If you love the outdoors, Utah’s probably on your radar. While hiking, biking, or whitewater rafting in The Beehive State is enticing, they all require a proper home base to be fully enjoyed. To that end, the humble city of Moab is about as perfect of a ground zero destination as you can find. Yet there is much more to this southeastern Utah town than being a convenient space to rest your head between nature-fueled treks.
A Brief History of Moab
Moab was established in 1878 by Mormon settlers. This doesn’t mean they were the first people that lived here – Native American petroglyphs indicate that indigenous people lived here as early as the 16th century. Not surprisingly, the new settlers chose to name the settlement Moab after a Biblical region – specifically, after an area found on the eastern side of the Jordan River. It officially became incorporated in 1902.
The city spent its first few years as an agricultural town until the discovery of uranium shifted its economic focus to mining. In the 1950s, the discovery of a rich uranium deposit inspired the city to be known as “Uranium Capital of the World.” When the boom for the chemical waned in the 1970s, economic focus re-calibrated toward tourism, as people began to flock to the city to explore the surrounding abundant wonder.
Take away these tourists, and modern-day Moab is the perfect definition of a small town. As of the 2010 census, the city’s population is just over 5,000. However, they make up for this lack of local citizens by welcoming the world’s outdoor enthusiasts and thrill-seekers into their borders every year.
Location, location, location. This isn’t just a catchphrase the real estate world likes to use. In the case of Moab, it’s the perfect descriptor as to why it’s become one of Utah’s most vibrant, if not important, destinations.
The city is located less than 10 minutes from Arches National Park, home to some of the most breathtaking natural rock sculptures in the world. It’s also about 30 miles northeast of Canyonlands National Park, a year-round paradise chock full of picturesque buttes and sprawling backcountry trails.
Because Moab is between two gorgeous national parks, it’s established itself as a home base for those that love adventure, but still want to hold onto some semblance of civilization during their getaway. Even though the city is small, it’s well-prepared to welcome the perpetual crush of global tourism.
What to Do in Moab
Doing things in Moab Utah focuses on activities that don’t happen within the city’s borders. These activities drill down much deeper than merely visiting national parks. Once you set foot in Arches or Canyonlands, the possibility for activity feels virtually endless.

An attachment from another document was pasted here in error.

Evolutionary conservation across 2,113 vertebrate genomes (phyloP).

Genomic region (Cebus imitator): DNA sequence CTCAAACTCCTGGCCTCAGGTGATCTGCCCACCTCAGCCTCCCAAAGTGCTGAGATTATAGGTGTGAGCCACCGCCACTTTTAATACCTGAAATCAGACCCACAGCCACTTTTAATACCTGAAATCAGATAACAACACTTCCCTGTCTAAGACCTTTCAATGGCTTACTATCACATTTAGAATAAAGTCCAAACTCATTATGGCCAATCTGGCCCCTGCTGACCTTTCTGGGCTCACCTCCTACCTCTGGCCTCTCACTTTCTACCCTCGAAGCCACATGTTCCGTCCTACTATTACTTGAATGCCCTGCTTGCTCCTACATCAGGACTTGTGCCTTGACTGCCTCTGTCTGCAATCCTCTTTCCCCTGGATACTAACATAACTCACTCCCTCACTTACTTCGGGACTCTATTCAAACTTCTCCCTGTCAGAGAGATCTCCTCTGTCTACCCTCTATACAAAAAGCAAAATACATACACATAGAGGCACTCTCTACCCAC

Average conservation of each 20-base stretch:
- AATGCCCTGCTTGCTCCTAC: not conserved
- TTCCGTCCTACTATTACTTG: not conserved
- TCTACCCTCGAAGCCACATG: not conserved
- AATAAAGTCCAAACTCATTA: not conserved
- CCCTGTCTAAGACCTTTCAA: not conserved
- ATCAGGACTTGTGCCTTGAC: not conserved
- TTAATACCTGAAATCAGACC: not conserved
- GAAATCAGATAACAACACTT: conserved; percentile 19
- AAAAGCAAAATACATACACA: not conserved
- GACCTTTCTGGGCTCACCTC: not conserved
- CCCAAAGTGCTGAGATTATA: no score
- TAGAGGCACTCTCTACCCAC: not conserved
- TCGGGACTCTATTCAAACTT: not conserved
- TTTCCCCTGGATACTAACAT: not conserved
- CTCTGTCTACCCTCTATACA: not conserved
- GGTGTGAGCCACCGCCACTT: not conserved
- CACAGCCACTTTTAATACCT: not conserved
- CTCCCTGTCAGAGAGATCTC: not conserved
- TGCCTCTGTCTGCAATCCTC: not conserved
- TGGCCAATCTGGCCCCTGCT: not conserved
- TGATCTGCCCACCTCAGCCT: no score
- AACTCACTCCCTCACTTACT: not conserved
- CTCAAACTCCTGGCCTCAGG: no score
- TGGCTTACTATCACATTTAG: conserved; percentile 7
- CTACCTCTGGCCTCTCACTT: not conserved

The main draw at Arches National Park is the natural rock shapes that dominate the landscape. As the name suggests, no formation gets more attention than the stone arches, natural rock structures organically formed into bridges thanks to millions of years’ worth of erosion. There are over 2,000 of these pieces of splendor scattered throughout the park, the most famous being Delicate Arch, a free-standing formation measuring 46 feet high and 32 feet wide.
Arches are far from the only reason to drop by the near-77,000-acre park. Several hiking trails will lead you to incredible landscape panoramas. Most of these trails are compact enough to make multiple same-day hikes possible. If you don’t feel like getting out of your car, you can tool down the Scenic Drive, a 36-mile round trip jaunt that weaves through the park’s beauty.
Canyonlands National Park is a haven for serious outdoor enthusiasts. The park’s beautifully rugged sprawl affords plenty of room for a wide host of heart-pumping activities, from hikes to Native American rock art panels to backcountry four-wheel driving excursions.
The Colorado River bisects Canyonlands, making the park an essential destination for whitewater rafting enthusiasts. For a more serene experience, it is possible to explore some of the more remote areas of the park on horseback.
These national parks aren’t the only nature-based destinations to explore during your Moab excursion. Nearby Dead Horse Point State Park is a near-5,400-acre hunk of land famous for its role in the climax of the 1991 “Thelma & Louise.” Just outside of Arches, Moab Giants Dinosaur Park is home to fossils, bones, and life-size dioramas of the impressive yet extinct beasts.